You may say that it was an honest mistake. You may say that was an overreaction on the part of the student or parent. You may even believe the argument that all feet stink and should never be in proximity to a face. The point, however, is no justification on earth matters when you’ve hurt someone and you can never take it back.

Besides the moments in ministry where I have gone and put my foot in my mouth (Pun intended), there are also the moments where I made just as damaging a statement or decision and what makes it even harder to stomach is that I did it confidently.

Hurt from Overconfidence

I remember another time, at the same church, deciding to change the layout of one of the youth rooms. Over the course of a week, I repainted, refurnished and replaced just about every aspect of this tiny side room. I even used some of my own items from my home to redo the room just to give it the right touch. I remember the first youth event after this renovation. Kids came into the room absolutely devastated. What I had taken for beaten up furniture was years of memories for some of those kids. What I had mistaken for insignificant doodles were part of a big youth art night the kids had done just the year before. The point is that I had essentially erased years of nostalgia for these kids because I didn’t bother to think or even ask I just thought I had a good idea and ran with it.

How many of us are overconfident? How many of us think before we speak or decide to do things? The day after the EU referendum passed the number one search on google in the UK was “What is the EU?”. I’m not joking! People admitted in the days, weeks, and months after the vote that they had simply decided and gone with it. Some believed in it, others did it because the party they supported was for it but they hadn’t really looked into what it meant, others still just checked a box not actually knowing what the referendum was, and others simply didn’t vote against it because they never thought it would pass.

We all pay the consequences for our actions but for those of us in ministry we carry the heavy weight of knowing that when we screw up it can mean a lot more than painted over drawings on a wall. It can directly affect the way people view the church and God. In moments like this, I often wonder why God left such an important thing in the hands of people like us. I think it’s because He is ultimately a God of grace and that he can make up for an infinite amount of our screw ups. However, that doesn’t give us any excuse to not do our best.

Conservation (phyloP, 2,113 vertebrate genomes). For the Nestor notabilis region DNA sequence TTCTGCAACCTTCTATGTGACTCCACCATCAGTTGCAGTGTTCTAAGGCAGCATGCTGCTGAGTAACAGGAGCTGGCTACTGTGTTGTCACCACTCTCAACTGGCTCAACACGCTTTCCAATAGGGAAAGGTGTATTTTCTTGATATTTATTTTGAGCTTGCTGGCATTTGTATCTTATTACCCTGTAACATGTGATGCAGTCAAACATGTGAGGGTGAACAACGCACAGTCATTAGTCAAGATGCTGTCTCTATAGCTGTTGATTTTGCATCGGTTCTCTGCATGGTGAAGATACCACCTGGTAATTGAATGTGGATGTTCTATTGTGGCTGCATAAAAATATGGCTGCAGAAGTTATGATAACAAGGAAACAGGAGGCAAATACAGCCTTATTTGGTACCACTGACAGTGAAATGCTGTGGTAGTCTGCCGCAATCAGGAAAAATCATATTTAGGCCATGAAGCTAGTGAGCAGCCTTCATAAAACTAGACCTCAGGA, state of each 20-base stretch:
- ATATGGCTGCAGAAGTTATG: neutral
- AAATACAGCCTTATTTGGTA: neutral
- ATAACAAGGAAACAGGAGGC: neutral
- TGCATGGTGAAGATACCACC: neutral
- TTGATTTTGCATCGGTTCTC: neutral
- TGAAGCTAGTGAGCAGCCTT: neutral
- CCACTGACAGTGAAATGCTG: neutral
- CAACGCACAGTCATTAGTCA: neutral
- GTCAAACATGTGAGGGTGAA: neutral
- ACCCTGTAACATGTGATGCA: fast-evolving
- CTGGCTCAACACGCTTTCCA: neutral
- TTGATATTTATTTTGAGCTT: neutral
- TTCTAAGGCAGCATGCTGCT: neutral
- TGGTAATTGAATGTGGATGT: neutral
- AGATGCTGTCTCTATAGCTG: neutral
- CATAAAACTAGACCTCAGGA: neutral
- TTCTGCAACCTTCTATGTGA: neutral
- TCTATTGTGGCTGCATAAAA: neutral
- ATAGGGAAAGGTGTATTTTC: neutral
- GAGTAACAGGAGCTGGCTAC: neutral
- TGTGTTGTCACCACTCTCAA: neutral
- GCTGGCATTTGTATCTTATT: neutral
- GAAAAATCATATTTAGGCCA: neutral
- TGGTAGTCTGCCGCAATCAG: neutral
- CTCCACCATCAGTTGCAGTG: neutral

Can I leave you with a couple of suggestions before you do and say things in your ministry role?

  1. I’ve never known a youth pastor who got in trouble for not saying/doing the first thing that came to his/her mind. That extra second, minute, hour, day, week, or month could be the difference between a great thing and a great disaster.
  2. I often like to pretend that what I do is by my own strength and abilities and act like I’m doing God some sort of favor. Prayer is my constant reminder of where my place in the food chain really is.
  3. Be Humble. It’s not a common trait I have experienced amongst youth workers. I wish I could be accused of being too humble much more often than I am. I’ve often found that humble people get things done just as, if not, more effectively than proud ones. They are as followed by others as proud people are. And they make mistakes just like proud people do, but they often find themselves picked up by graceful friends rather than held down by angry enemies.

Until next time, Cheers.


Denny Burda is the Senior Youth Minister at St. Paul’s Howell Hill in the United Kingdom. After over a decade in youth ministry in the States, Denny, his wife Merina and their cat Elliott followed God on their big adventure of a new life in a new culture.


Disclaimer: The views and opinions expressed in the YS Blog are those of the authors and do not necessarily reflect the opinion or position of YS.